On Tuesday evening we said goodbye to Dakota.
After putting a solid plan in place to treat her illness(es) we thought we had a couple of months left with her; unfortunately her body had other plans.
Rather than take her to the vet – a jaunt she loathed – we had begun working with an in-home hospice/palliative care provider that came recommended through my friend, Dr. V. When we met with Dr. Shea Cox a week prior, Dakota immediately responded to the pain medication and we were cautiously optimistic. We knew we couldn’t save her – she was nearing 16 years old and had a number of health problems – but we knew that we could give her a pain-free and happy existence while she was still alive. Monday night Alan was in Chicago at the James Beard Awards, and I was home alone with Dakota. We had spent many happy moments together, just us two gals. I fed her treats, she ate her wet food like a glutton, and she purred and purred and purred. At one point late at night I even had her playing with her toys like a young, spry kitten again. There was nothing in her behavior to indicate to me that the following day would bring a change for the worse.
I woke up on Tuesday and things were fine. I walked in and said hello to her sleeping on her favorite chair and she purred at me. I rubbed her head and picked up her bowl and went into the kitchen to refill her food. When I came back into my office – her new eating spot – I saw that she was sitting funny. She followed me around a bit, and every time she’d stop moving, she’d sit in that weird position again. I watched her more and more and I realized that the weird position was her peeing, or at least attempting to. I looked around and saw that she had been peeing all morning in little spots and now her urine was tinged with blood. As I was writing to Dr. Cox to tell her about Dakota’s problems – we had a plan in place to alert her to any changes – Dakota started projectile vomiting in many different places. I admit that I freaked out a bit. Alan had gone straight from the airport that morning into work so I immediately started texting him to let him know that something was wrong with Dakota. I don’t know if she knew that Alan would be home on Tuesday and so she was able to fight off what her body was doing to her, but she did, and for that I am eternally grateful. I don’t know how I would have handled the rest of what our day was on my own.
He came home and we talked to Dr. Cox and decided together that she would come to our home later that night and we would say goodbye to our dear, sweet friend in the quiet and loving environment of our home, safely cocooned in Alan’s arms. She advised that we give Dakota extra doses of her pain medication and that seemed to help a lot. She was able to live out her last day in relative comfort. She laid on her chair, in the sun beam, and purred every time Alan or I came near. She’d nuzzle into our hands, and give us the love that she was sometimes stingy with at other times. I think she knew that her time with us was short and that she wanted us to know how much she loved us too.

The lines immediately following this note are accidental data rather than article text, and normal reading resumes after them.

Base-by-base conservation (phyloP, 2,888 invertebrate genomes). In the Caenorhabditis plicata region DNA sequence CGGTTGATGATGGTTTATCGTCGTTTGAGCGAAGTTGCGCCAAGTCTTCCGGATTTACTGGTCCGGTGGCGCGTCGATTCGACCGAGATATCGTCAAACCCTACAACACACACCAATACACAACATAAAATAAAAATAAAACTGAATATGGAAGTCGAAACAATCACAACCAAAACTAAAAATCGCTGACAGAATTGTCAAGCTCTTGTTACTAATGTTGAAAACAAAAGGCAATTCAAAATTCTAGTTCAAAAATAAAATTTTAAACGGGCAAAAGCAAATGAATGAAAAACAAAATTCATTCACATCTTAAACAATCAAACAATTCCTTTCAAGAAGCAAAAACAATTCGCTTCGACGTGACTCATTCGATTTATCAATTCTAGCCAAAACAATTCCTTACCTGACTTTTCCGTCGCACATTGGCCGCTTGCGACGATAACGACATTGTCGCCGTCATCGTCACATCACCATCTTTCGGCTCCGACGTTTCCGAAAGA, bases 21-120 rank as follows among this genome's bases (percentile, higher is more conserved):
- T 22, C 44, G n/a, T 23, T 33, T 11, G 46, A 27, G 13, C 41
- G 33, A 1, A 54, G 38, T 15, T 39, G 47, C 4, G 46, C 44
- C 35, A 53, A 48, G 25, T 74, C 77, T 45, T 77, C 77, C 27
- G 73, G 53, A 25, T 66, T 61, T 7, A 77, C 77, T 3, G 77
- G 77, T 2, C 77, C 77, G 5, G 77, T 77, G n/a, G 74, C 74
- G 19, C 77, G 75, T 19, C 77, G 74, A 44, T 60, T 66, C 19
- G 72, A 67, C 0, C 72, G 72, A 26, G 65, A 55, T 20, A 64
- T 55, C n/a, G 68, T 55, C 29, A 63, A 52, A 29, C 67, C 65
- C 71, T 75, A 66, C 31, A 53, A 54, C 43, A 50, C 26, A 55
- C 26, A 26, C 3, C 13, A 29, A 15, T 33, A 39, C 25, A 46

It’s so hard for me to type this. My heart is broken.
She was my constant companion since I started working from home in late 2010. I have spent more time with her these past five years than I have spent with Alan. When I say that we would talk to each other throughout the day, I’m not kidding. I’d tell her about stupid people that I was dealing with at work and she’d meow back at me. Sometimes, while I was on those conference calls she’d jump on my desk and howl into the phone at people. More than one time I had to apologize for her belligerence. When I would write late into the night after I quit my job to finish my book, she’d sit on the chaise with me, or across from me on her other chair and she’d purr. She was never a lap cat, but she loved being around Alan and me. If we were in eyesight she was happy. In the last year she started to go a bit deaf and senile, I think. You could easily sneak up on her, and at night she’d sometimes become confused and disoriented about where she was. She’d howl (we’d call it singing the blues) until I’d get out of bed and come pick her up and walk around the apartment with her. She’d crawl up onto my shoulder and purr like a little beasty, content that all was once again right with the world.
We had her 16 years. For almost every day of my life, she was the first or second greeting I made each day. The last couple of months, I’d say “good morning Dakota” as I came out of the bedroom and made my way to the office where I was sure to find her sleeping so that I didn’t startle her with my “sudden” appearance. It’s a habit I’m having a hard time breaking.
Goodbye my sweet, sweet girl. You were the best, worst cat ever. There will never be another like you. I’ll miss you forever.